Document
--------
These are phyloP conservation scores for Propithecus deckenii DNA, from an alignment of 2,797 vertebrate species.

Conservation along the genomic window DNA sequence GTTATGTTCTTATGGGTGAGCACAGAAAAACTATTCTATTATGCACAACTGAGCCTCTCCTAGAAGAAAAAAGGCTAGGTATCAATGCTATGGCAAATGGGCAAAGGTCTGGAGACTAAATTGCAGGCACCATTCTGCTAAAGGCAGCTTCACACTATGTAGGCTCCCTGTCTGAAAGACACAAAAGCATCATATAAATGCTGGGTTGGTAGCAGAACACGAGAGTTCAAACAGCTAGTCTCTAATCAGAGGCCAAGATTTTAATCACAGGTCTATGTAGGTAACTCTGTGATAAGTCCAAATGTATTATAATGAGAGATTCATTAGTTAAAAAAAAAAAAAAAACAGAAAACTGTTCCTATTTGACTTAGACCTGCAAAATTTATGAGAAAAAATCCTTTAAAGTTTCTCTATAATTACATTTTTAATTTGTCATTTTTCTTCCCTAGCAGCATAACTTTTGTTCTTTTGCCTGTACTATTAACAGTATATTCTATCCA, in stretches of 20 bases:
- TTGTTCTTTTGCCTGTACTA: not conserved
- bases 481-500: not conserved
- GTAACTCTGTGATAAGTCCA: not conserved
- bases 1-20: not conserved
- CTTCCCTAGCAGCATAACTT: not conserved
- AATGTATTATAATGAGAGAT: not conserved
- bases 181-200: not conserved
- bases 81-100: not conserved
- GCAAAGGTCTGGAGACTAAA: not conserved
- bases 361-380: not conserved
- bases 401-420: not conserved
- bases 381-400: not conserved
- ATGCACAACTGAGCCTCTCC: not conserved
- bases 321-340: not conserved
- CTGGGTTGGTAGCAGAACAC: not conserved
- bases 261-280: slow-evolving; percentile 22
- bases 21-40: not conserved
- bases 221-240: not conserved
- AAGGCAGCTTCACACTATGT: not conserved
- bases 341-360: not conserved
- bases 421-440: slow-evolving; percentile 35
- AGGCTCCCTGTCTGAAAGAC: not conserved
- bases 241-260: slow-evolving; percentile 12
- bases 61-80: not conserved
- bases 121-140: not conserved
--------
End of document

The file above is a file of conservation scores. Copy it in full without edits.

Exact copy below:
These are phyloP conservation scores for Propithecus deckenii DNA, from an alignment of 2,797 vertebrate species.

Conservation along the genomic window DNA sequence GTTATGTTCTTATGGGTGAGCACAGAAAAACTATTCTATTATGCACAACTGAGCCTCTCCTAGAAGAAAAAAGGCTAGGTATCAATGCTATGGCAAATGGGCAAAGGTCTGGAGACTAAATTGCAGGCACCATTCTGCTAAAGGCAGCTTCACACTATGTAGGCTCCCTGTCTGAAAGACACAAAAGCATCATATAAATGCTGGGTTGGTAGCAGAACACGAGAGTTCAAACAGCTAGTCTCTAATCAGAGGCCAAGATTTTAATCACAGGTCTATGTAGGTAACTCTGTGATAAGTCCAAATGTATTATAATGAGAGATTCATTAGTTAAAAAAAAAAAAAAAACAGAAAACTGTTCCTATTTGACTTAGACCTGCAAAATTTATGAGAAAAAATCCTTTAAAGTTTCTCTATAATTACATTTTTAATTTGTCATTTTTCTTCCCTAGCAGCATAACTTTTGTTCTTTTGCCTGTACTATTAACAGTATATTCTATCCA, in stretches of 20 bases:
- TTGTTCTTTTGCCTGTACTA: not conserved
- bases 481-500: not conserved
- GTAACTCTGTGATAAGTCCA: not conserved
- bases 1-20: not conserved
- CTTCCCTAGCAGCATAACTT: not conserved
- AATGTATTATAATGAGAGAT: not conserved
- bases 181-200: not conserved
- bases 81-100: not conserved
- GCAAAGGTCTGGAGACTAAA: not conserved
- bases 361-380: not conserved
- bases 401-420: not conserved
- bases 381-400: not conserved
- ATGCACAACTGAGCCTCTCC: not conserved
- bases 321-340: not conserved
- CTGGGTTGGTAGCAGAACAC: not conserved
- bases 261-280: slow-evolving; percentile 22
- bases 21-40: not conserved
- bases 221-240: not conserved
- AAGGCAGCTTCACACTATGT: not conserved
- bases 341-360: not conserved
- bases 421-440: slow-evolving; percentile 35
- AGGCTCCCTGTCTGAAAGAC: not conserved
- bases 241-260: slow-evolving; percentile 12
- bases 61-80: not conserved
- bases 121-140: not conserved